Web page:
Standing before him, it was my turn to scream, saying to him, “Call me a whore one more time!” He stood to his feet, looked directly into my eyes, and told me that I was nothing but a filthy whore. It was then that something inside me took over and I reacted, snapping, with every syllable he spoke. With everything I had, I punched Melvin as hard as I could with both of my fists, making a direct contact to his face, chest and shoulders. I hit him so hard that he had landed directly on his ass, between a chair and a table, just inches away from my mother’s feet. I heard him land hard. Mom was in such shock that I had hit him that I actually saw a smirk slowly appear on her face.

Melvin lay there on the floor in shock, staring up at me, but now with the words of holy shit written all over his face instead. He didn’t dare stand up and confront me, nor did the words “you’re a whore” ever come out of his mouth again. If he had, I would have hit him again. As I stood over him, watching him squirm on the floor, I said through gritted teeth, “Don’t you EVER call me a whore again! I am NOT a whore! I am a wonderful, kind-hearted loving person; something that you will never be! So, don’t you ever call me a whore again!” Melvin never spoke or acknowledged me again and these were the last words that I ever spoke to Melvin.

Years later, I learned that Melvin was diagnosed with liver cancer and was in the late stages of the disease. He eventually moved back in with my mom so that she could be his full-time care giver. As his health was deteriorating, mom took care of him more and more. She would feed and bathe him, even changing his pissy and shitty diapers, lifting his legs and changing him like one would do a baby. This is how thin and frail he had become. Mom stood by Melvin’s side until he took his last undeserving breath. I often wondered why she had made such a personal and dedicated commitment to take care of a man who would beat and abuse her, who belittled and treated her like shit on a daily basis. Once, Melvin kicked her out of our apartment, making her sit in the hallway for hours and hours, telling her that she didn’t have a home and that she didn’t live there anymore nor had anything to do with her children. I remember crying by her side and she told me that I better get back into the apartment before Melvin finds out that I was with her. He didn’t want anyone to be around her. Ironically, these were the same set of stairs that I was made to clean a pool of blood from when our neighbor shot his wife. Melvin had abandoned her, as she sat alone in the stairway. Many years later, as he was dying of cancer, why couldn’t she abandon him like he did to her so many years before? Did she feel that he shouldn’t die alone? After all, he was Jeff’s biological father. Could she have loved him that much after everything he had done to her, to her children?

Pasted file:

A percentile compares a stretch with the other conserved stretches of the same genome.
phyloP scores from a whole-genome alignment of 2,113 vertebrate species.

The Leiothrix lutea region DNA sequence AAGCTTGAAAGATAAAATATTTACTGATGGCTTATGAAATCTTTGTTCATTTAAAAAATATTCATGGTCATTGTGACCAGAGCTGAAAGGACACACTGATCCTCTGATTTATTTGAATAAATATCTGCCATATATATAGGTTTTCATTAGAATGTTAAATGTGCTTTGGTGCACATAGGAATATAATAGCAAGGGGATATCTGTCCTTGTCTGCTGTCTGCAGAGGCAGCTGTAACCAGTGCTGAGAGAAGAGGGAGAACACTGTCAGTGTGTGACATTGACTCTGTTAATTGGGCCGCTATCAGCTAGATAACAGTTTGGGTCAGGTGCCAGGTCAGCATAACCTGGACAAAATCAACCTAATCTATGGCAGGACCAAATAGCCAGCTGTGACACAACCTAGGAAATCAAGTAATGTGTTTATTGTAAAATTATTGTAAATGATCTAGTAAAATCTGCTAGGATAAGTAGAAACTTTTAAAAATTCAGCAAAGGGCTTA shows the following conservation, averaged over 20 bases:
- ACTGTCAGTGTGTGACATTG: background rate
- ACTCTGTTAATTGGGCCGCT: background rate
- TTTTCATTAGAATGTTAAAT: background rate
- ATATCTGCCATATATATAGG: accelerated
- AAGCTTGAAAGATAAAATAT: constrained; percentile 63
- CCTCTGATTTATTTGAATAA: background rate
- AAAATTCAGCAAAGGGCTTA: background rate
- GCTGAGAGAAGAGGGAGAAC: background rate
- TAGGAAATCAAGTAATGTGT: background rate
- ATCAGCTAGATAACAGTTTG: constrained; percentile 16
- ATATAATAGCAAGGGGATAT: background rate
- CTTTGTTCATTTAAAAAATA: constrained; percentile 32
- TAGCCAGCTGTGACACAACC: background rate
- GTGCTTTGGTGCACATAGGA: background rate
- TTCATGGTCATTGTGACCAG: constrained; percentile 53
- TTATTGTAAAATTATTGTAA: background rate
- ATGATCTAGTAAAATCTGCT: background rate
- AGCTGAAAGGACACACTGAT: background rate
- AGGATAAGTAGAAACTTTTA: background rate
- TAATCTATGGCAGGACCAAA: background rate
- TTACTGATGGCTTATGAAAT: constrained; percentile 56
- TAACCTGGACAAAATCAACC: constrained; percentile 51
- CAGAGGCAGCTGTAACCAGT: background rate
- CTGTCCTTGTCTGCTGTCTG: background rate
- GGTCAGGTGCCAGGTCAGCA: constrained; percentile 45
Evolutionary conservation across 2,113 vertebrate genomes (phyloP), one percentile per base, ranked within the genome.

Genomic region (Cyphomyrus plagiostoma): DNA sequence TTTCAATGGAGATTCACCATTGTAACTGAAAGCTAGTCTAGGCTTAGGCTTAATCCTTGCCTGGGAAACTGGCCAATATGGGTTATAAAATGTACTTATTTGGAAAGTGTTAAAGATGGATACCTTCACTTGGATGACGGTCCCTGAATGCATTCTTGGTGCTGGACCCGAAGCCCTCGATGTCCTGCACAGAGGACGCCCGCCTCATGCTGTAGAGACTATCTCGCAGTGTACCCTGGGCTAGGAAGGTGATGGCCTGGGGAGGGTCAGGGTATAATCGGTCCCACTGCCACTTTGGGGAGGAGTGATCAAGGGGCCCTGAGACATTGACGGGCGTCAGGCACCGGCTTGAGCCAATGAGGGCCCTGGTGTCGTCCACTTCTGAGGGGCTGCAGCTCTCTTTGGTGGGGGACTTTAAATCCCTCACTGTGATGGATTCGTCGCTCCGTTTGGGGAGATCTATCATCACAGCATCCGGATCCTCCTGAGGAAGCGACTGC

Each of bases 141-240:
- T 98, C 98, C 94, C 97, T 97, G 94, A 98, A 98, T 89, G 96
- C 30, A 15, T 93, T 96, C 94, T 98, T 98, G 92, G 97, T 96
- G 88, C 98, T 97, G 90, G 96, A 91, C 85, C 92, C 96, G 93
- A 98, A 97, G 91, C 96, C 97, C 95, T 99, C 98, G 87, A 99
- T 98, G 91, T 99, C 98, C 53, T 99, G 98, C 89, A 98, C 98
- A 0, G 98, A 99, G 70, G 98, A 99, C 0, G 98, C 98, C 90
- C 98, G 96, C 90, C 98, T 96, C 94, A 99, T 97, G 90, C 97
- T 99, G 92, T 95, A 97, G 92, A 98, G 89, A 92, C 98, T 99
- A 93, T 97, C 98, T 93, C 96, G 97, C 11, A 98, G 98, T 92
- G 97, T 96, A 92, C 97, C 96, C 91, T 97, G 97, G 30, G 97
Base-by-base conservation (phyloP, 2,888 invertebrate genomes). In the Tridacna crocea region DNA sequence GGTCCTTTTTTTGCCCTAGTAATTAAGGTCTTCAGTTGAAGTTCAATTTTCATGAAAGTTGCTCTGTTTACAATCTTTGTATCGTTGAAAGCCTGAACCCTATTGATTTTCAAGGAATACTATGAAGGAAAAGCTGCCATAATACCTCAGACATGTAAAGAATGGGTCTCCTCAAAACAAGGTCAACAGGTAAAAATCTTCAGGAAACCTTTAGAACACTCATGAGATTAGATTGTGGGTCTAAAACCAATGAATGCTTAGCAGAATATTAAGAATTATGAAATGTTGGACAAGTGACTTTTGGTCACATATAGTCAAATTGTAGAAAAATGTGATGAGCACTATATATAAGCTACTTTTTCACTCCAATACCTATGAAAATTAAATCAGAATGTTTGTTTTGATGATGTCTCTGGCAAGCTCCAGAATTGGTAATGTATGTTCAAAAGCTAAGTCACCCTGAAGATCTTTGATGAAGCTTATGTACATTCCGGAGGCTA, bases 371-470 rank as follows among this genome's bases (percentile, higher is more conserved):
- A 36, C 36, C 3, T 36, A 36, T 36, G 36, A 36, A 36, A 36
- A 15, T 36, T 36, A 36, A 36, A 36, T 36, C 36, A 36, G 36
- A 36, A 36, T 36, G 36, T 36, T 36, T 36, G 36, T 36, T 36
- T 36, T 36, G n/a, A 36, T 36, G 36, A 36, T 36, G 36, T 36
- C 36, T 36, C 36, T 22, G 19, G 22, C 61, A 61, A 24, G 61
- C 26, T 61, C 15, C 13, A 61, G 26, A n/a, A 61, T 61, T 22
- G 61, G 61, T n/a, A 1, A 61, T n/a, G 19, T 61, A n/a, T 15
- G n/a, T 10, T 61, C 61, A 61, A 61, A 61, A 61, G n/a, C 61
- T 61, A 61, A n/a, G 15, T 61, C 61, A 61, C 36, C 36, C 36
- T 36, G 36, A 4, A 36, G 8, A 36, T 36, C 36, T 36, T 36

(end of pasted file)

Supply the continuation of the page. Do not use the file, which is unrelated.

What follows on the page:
I was at work one morning back in December of 1993, when I received a phone call from my mother. I can tell in her voice that something had happened. She said, “I know you probably don’t care, but just thought I’d let you know that Melvin passed away last night.” It was at that moment that I felt like someone squeezed the breath right out of me. I wasn’t prepared for that moment, although it was something I wanted all my young life… for him to die and go away. I couldn’t tell mom that I was sorry or that I felt bad for her. I couldn’t say any words of sympathy whatsoever. They just weren’t in me. All I said was okay and then hung up the phone. I stood and went directly to the bathroom, locking the door behind me. It was there that I cried my countless tears of liberation and rejoice; my tears of relief. I suddenly felt refreshed and cleansed with every breath of air I took. I was relieved to know that Melvin had finally stepped off the face of this earth forever and, hopefully, into the arms of the master devil himself. I was relieved to know that he will never have another opportunity to hurt another innocent child or woman again. His abuse had ended the moment his life did.